The 7 Best Text-to-Speech Apps for Android

Dan Price Updated 12-12-2019

Every Android user should keep a text-to-speech app handy. You don’t need to have a vision impairment to enjoy the benefits.


For example, they’ll let you listen to the news on your morning commute, catch up with new text messages in bed, or even enjoy your favorite ebooks without looking at the screen.

But which Android text-to-speech apps are the best? Keep reading to find out.

1. Android’s Native Text-to-Speech Feature

Android has lots of accessibility tools that make the phone easier to use. One of the tools is a native text-to-speech function Free Up Your Hands With Speech-to-Text on Android Here's everything you need to know about how to use speech-to-text on Android to type text using your voice. Read More .

The feature has fewer customizable settings than some of its competitors. You can adjust the speech rate and pitch and install additional languages—that’s it.


To change the text-to-speech settings, head to Settings > Personal > Language and input > Speech > Text-to-speech output.

Android’s text-to-speech feature automatically works with other Google apps that offer a read aloud feature. For all other apps, you’ll need to enable Select-to-speak in Android’s settings menu.

To enable the feature, go to Settings > System > Accessibility > Services > Select-to-speak. To use it, select text in any app and choose Speak from the popup menu.

2. Voice Aloud Reader


Voice Aloud Reader is easy to use and supports a few different ways of reading text.

If the app from which you want to read text has a share feature, just send the content to Voice Aloud Reader using the native Android Share menu. This also works for on-screen items that have their own share buttons, like tweets and Facebook posts.

Similarly, if the text you want to read is selectable, you can use the Share button in the popup context menu.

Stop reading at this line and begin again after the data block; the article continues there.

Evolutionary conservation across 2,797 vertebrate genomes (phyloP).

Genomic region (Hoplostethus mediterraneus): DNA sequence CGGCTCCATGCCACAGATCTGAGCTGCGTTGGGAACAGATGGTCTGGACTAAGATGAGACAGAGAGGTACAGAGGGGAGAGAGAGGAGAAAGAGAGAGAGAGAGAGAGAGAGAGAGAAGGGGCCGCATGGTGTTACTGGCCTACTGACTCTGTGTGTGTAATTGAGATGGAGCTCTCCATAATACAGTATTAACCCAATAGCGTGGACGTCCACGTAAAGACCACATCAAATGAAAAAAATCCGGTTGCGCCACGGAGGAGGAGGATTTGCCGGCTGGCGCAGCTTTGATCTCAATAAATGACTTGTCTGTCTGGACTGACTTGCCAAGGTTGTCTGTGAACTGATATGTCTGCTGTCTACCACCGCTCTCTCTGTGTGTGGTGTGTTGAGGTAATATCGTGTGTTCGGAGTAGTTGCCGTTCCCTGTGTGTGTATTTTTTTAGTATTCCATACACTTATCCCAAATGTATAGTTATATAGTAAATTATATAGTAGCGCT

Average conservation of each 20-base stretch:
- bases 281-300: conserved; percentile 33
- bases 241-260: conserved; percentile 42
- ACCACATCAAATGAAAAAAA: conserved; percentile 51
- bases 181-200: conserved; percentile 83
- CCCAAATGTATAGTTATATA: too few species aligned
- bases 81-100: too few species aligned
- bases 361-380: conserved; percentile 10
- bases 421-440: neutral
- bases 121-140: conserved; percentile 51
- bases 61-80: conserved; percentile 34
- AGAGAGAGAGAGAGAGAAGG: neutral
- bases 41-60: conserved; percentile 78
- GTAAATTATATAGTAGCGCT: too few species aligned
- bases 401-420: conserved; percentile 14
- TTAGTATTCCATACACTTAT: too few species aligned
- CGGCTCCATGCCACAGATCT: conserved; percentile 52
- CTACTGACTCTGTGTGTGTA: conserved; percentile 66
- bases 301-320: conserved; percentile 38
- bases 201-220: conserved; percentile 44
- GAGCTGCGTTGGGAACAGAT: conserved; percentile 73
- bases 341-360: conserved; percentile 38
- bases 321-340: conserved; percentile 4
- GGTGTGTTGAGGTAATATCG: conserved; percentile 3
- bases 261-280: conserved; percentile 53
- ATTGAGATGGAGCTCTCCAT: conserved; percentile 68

The app also works with URLs. Just paste the site’s (or article’s) address into Voice Aloud Reader, and it will automatically parse and read the relevant text for you. It’s intelligent enough to strip out the menus and other junk.


You can even add text files (like DOC and PDF) directly into the app; it can open the files and read their contents.

Download: Voice Reading (Free)

3. Narrator’s Voice

Narrator’s Voice offers something a bit different. The usual features are here: it can read text from apps, the web, messages, and other sources.


However, the app also has a fun side. You can add various sound effects to the speech synthesis such as echo, reverb, gargle, and choir.

It featuresa wide selection of voices to choose from. Some tech favorites like Cortana and Siri are present, as are some of the developer’s own creations like “Steven” and “Pink Sheep” (don’t ask).

Additionally, Narrator’s Voice lets you add your own text which it will then run through its synthesizer. It makes the app a great way to add a voiceover to video narrations, slideshow presentations, and more.

You can even save your audio output file as an MP3, store it offline, and share it with friends.

An in-app purchase removes the ads.

Download: Narrator’s Voice (Free)

4. Talk Free

Talk Free takes a more minimal approach than Voice Reading and Narrator’s Voice.

The app can import web pages directly from your phone’s browser or read the text from other third-party apps. You can export all the audio files and save them offline in WAV format.

It’s important to note that Talk Free relies on your phone’s pre-existing text-to-speech (TTS) engine to work. Most Android devices will already have Google’s engine installed. If you have deleted your phone’s TTS engine, you can re-download Google Text-to-Speech free from the Play Store.

The benefit of using Google’s TTS engine is support for lots of languages. If Google offers the language, Talk Free can generally work with it.

The pro version removes ads.

Download: Talk Free (Free)
Download: Talk Free Pro ($2)

5. T2S

T2S is a text-to-speech app that offers one of the most modern interfaces out of the apps we’ve discussed.